Michael Neill writes:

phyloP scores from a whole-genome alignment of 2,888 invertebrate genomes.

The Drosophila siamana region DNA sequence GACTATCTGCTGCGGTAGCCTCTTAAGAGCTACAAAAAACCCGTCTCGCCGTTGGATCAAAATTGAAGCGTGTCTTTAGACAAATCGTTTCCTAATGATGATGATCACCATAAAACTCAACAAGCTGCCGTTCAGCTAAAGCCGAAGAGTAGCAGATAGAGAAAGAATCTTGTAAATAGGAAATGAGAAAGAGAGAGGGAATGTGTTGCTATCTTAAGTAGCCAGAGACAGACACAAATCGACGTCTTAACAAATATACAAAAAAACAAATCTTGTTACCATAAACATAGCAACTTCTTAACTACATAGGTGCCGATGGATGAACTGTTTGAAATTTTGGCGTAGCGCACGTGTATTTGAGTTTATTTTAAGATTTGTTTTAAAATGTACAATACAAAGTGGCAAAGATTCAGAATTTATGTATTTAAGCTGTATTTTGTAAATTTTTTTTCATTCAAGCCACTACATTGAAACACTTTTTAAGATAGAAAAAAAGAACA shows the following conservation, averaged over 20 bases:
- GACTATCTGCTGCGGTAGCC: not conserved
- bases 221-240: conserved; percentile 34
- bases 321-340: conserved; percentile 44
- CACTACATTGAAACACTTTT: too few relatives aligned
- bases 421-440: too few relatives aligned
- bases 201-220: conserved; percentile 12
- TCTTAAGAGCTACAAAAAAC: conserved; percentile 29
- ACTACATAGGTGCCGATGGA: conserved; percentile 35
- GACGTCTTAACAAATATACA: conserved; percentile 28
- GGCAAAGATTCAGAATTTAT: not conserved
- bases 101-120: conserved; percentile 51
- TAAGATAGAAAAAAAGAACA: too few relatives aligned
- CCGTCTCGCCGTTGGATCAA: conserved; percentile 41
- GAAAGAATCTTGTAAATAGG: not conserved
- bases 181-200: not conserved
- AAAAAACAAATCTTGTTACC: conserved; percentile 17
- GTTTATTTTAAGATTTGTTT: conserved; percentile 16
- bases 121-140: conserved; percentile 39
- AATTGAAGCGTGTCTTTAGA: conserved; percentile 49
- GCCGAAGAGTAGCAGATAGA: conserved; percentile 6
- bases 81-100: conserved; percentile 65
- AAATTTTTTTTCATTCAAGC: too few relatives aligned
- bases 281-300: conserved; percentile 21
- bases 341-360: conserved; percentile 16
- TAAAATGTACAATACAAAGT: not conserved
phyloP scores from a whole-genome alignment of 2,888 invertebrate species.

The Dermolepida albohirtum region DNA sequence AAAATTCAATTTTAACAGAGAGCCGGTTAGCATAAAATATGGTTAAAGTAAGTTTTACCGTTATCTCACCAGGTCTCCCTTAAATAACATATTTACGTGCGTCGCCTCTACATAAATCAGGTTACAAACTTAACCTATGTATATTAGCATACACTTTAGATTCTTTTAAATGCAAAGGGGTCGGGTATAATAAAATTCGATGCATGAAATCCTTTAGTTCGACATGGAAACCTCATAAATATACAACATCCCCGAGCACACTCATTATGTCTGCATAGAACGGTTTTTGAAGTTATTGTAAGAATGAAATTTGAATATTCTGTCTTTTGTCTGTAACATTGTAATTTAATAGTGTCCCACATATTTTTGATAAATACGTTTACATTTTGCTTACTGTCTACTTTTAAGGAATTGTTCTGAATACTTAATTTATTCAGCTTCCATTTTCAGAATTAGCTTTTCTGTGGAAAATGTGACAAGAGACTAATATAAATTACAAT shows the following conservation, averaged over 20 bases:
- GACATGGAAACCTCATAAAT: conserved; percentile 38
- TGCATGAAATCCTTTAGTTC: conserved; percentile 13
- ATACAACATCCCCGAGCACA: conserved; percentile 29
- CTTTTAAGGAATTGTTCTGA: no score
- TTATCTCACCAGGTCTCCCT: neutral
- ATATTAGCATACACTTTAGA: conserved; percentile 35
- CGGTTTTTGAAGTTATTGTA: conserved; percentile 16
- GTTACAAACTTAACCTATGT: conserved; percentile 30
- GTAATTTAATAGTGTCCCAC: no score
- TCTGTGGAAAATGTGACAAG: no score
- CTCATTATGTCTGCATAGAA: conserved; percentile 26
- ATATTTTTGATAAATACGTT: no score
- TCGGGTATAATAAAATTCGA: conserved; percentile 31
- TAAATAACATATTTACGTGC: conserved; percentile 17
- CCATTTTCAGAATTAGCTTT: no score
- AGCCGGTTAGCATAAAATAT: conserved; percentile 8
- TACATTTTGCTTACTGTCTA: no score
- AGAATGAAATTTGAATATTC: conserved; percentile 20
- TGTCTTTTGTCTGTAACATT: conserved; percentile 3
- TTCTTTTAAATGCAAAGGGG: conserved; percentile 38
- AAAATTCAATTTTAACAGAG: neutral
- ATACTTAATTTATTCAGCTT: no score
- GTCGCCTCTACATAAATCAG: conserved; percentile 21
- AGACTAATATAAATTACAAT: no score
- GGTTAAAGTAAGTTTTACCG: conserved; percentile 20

In 1598 the Lord Chamberlain’s Men were forced to dismantle James Burbage’s Theatre in Shoreditch, which they had occupied since their foundation in 1594, so they transported it across the Thames and built their own playhouse on the Bankside. This was the building whose 20th-century replica was christened ‘Shakespeare’s Globe’. The possessive might have surprised Richard and Cuthbert Burbage, who between them owned half the Globe, whereas Shakespeare’s portion amounted to a tenth; but that stake was enough to make him a member of the ‘housekeepers’ whose investments set them apart from the mere ‘sharers’ in the company. The Globe, as James Shapiro reminded us in 1599: A Year in the Life of William Shakespeare (2005), was ‘the first London theatre built by actors for actors’, but, by virtue of Shakespeare’s position there, it developed as ‘a playwright’s and not an actor’s theatre’. In it Shakespeare would enjoy the professional security that allowed him to develop a new kind of audience, a ‘regular, charmed clientele’, for whom he could write ‘increasingly complicated plays that dispensed with easy pleasures and made … playgoers work harder than they had ever worked before’. Citing John Aubrey’s image of a reclusive playwright who was never ‘a company keeper’, Shapiro insists that the business of biography is not to attempt to recover ‘Shakespeare in love’ but rather to discover ‘Shakespeare at work’.